The newly constructed bridge over the Seine effortlessly links Mantes-la-Jolie with Limay. Nestled in the southern bends of the French Vexin’s river, it beautifully blends urban architecture with nature. Amidst hill shades and between the grand Notre-Dame collegiate church and the ancient city’s streets, this path meanders through two river branches, momentarily resting on Ile aux Dames’ green incline.
From the riverbank view, the first bridge, piggybacking on the existing Pont Neuf from the 18th century, is almost hidden. After the Second World War, this once-narrow bridge was rebuilt, connecting the Rue Royale to the northern parts of the town. However, due to ongoing vehicular congestion, it no longer suits pedestrians and cyclists. Hence, in 2012, a project focusing on sustainable mobility between the two towns was conceived, culminating in 2019 with the footbridge’s inauguration. This bridge now conveniently connects the historical heart of both towns, passing by landmarks like the Théâtre de Verdure, before reaching Limay via the Old Stone Bridge.
The design cleverly distances the new pathway from Pont Neuf. The footbridge appears to glide over the Seine, its steel arcs playfully changing form between the banks, creating distinct paths for pedestrians and cyclists. The bridge offers an oasis of calm away from the bustling traffic below, with seating areas and panoramic river views to enjoy.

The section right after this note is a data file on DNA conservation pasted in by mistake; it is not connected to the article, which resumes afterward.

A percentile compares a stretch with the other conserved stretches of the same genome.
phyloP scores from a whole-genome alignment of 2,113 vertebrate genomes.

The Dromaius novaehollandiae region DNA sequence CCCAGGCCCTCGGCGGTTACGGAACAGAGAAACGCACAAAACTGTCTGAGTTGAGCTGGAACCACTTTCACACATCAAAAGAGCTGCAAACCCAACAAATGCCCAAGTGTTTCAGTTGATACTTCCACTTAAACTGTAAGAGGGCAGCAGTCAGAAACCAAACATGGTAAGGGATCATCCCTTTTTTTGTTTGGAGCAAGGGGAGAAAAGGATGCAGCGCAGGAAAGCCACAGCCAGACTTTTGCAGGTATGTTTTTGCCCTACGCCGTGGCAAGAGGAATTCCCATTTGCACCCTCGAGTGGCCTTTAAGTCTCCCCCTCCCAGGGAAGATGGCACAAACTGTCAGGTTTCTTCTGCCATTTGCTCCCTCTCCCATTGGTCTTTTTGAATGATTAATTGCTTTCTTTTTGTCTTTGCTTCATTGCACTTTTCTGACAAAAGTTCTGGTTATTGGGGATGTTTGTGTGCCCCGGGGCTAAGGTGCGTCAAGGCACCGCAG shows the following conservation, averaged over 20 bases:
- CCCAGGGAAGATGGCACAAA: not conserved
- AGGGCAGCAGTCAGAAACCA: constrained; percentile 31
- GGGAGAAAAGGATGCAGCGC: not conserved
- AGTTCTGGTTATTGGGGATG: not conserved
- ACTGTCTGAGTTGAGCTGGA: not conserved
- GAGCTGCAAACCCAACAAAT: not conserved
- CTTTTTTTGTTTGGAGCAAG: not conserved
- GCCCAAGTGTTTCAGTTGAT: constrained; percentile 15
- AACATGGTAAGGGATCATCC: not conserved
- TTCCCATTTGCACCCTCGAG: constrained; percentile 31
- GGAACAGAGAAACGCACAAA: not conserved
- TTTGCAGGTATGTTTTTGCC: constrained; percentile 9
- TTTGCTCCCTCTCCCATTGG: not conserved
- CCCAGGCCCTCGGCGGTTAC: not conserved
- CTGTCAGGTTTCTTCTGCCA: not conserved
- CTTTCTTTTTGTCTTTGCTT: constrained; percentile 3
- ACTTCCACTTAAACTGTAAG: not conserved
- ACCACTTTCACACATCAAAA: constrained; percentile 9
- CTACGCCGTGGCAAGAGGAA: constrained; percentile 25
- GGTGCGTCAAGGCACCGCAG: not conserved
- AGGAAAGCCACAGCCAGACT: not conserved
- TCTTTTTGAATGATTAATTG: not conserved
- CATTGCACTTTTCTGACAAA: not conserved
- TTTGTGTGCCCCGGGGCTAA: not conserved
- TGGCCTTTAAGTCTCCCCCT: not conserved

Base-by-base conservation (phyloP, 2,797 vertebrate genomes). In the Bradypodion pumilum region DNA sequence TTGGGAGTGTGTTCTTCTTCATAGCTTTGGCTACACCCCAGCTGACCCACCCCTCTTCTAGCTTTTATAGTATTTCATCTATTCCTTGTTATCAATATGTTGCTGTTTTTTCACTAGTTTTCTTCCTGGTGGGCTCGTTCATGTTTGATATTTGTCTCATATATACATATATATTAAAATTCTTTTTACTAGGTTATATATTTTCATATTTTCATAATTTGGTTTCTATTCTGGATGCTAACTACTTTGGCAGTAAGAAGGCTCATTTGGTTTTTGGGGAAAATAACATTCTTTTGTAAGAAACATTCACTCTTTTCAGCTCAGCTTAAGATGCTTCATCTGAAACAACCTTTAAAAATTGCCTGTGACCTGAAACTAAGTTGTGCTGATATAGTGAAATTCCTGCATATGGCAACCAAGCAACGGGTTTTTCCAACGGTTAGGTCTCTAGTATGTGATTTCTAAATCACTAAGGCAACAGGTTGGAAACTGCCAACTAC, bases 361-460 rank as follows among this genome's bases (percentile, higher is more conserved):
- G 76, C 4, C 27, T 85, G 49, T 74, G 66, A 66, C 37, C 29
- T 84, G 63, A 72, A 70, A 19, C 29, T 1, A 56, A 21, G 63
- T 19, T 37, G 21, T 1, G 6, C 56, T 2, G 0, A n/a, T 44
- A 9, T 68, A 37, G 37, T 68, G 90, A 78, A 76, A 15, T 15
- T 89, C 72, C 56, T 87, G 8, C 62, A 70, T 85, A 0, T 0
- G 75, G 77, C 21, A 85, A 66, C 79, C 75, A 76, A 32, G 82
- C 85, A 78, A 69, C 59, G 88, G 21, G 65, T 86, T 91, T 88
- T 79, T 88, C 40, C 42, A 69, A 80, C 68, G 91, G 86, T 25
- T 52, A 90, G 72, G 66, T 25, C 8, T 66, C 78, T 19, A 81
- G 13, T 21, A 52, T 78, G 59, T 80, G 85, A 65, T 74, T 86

The structure’s spine, a central caisson with an evolving trapezoidal shape, holds T-shaped brackets. The Pont Neuf’s pillars support this bridge, ensuring minimal impact on the riverbed. This design brilliantly accommodates varying deck widths and heights for cyclists and pedestrians.
On the island, the deck gently widens, presenting a scenic balcony-like walkway showcasing the collegiate church. Once the Vieux Pont’s restoration is complete, the pathway will connect Ile aux Dames to Limay’s northeast. Following the stone arches famously painted by Corot in 1869, this historic bridge, partly destroyed in 1940, will be gracefully mended. Its minimalist steel, glass, and wood design will complement the old stone structure. The journey culminates near the Maison du Passeur, an erstwhile customs house.
Lead Architect: Dietmar Feichtinger Architectes
Engineers: Terrell SAS
Light Engineer: Coup d’Eclat